If you have ever filed a homeowners insurance claim after experiencing significant damage to your home, you might have learned the hard way that insurance carriers are not always enthusiastic about fulfilling their promise to stand behind policyholders. There are a multitude of strategies that insurance companies use to deny claims that are frequently predicated on the exclusions, conditions and limitations of your policy. This blog discusses three of the most common explanations offered for denial of a homeowners claim.
Pre-Existing Damage to the Home
Sometimes insurance companies erroneously claim that damage to a home pre-existed a hurricane or other loss This contention by the insurer may be based on the premise that prior damage to the property went unnoticed by the homeowner or that the homeowner is attempting to commit insurance fraud. If the homeowner has taken pictures to document the condition of the home and inventoried personal property inside the residence prior to the hurricane, these photos can be used to rebut claims of pre-existing damage. The homeowners insurance company might examine records pertaining to the sale of the home, building inspection reports and similar evidence when using this reason not to pay a damage claim.
Flood vs. Wind Damage
While roof damage that permits wind driven rain to penetrate the exterior of the house should be covered under a standard homeowners insurance policy, flooding generally must be covered by a separate policy. If the water damage to your home is caused by flooding, it will need to be covered by a separate policy through the National Flood Insurance Program.
This issue can be extremely complicated when there is water penetration both from wind driven rain that penetrates the residence through a damaged roof AND flooding from the street. While homeowners will attribute such damage to wind, the insurer will claim the damage to the premises was caused by flooding. Because Florida appellate courts have split on the applicable legal standard, your location in Florida can determine whether this type of claim falls within the scope of your coverage.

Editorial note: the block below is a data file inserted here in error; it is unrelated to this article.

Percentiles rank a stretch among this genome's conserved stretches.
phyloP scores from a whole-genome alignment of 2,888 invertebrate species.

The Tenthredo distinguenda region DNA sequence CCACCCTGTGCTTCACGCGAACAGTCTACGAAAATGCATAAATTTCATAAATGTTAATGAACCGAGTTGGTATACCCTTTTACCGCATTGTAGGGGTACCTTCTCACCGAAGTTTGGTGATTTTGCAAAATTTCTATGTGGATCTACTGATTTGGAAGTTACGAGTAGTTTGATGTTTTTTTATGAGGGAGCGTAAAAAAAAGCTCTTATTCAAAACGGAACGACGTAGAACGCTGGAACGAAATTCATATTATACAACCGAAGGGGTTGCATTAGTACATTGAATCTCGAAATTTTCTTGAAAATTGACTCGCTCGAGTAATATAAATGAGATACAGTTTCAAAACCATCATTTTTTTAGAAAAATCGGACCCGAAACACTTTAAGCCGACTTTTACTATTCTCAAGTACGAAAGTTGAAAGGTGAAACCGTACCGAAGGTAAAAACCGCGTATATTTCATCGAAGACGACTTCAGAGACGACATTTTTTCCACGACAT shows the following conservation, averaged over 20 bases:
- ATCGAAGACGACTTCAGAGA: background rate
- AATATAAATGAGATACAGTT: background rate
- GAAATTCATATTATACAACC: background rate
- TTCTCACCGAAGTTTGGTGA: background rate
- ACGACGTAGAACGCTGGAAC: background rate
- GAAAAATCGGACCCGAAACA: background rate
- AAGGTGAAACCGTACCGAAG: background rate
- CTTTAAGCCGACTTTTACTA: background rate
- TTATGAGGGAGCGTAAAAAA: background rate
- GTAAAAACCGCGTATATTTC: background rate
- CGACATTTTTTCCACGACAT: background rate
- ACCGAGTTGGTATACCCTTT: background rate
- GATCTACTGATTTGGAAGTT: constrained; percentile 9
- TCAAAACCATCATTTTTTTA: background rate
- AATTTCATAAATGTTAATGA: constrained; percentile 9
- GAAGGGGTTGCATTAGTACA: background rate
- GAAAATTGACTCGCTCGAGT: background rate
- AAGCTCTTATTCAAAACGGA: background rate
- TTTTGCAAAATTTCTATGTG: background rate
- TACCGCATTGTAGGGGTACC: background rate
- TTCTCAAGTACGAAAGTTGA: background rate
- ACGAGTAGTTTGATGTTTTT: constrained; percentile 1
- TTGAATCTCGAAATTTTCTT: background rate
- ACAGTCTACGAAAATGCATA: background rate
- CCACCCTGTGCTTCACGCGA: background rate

Some districts apply the “efficient proximate cause doctrine” which provides that the claim should be covered if the rain propelled by wind did more damage than the flooding, or the rain constituted a stronger force. Other districts apply the “concurrent cause doctrine”, which would generally provide coverage under the homeowners policy. This is an extremely complicated issue about which respected judges in courts across Florida disagree.
Failure to Provide Timely Notice
Florida’s prompt notice provision requires policyholders to give prompt notice to their homeowners insurance carrier after suffering a loss. Florida statutes do not provide a specific definition, so this term has been defined by a range of court decisions in Florida. Timely notice is necessary to enable insurance carriers to do the following:
- Potentially mitigate the property damage;
- Investigate to confirm the claim is covered;
- Evaluate the cost of repair.
If delay by the insured denies the insurance carrier the opportunity to perform any of these tasks, this might provide a basis for denying the claim. Further, there is an additional timing requirement that applies to hurricanes that make landfall in Florida. A statute enacted in 2011 requires that homeowners report damage within 3 years of the property being damaged, or the hurricane making landfall.
It is important that policyholders not read this statute as relieving the obligation to provide notice more promptly. These deadlines are independent of one another, so policyholders should provide notice of the claim as soon as possible. My law firm represents policyholders in claims disputes in Miami and throughout Florida, so we can guide you through the process. The Law Firm of J.P. Gonzalez-Sirgo, P.A. offers free consultations and case evaluations. No Recovery, No Lawyer Fees. Call 305-461-1095 or Toll Free 1-866-71-CLAIM.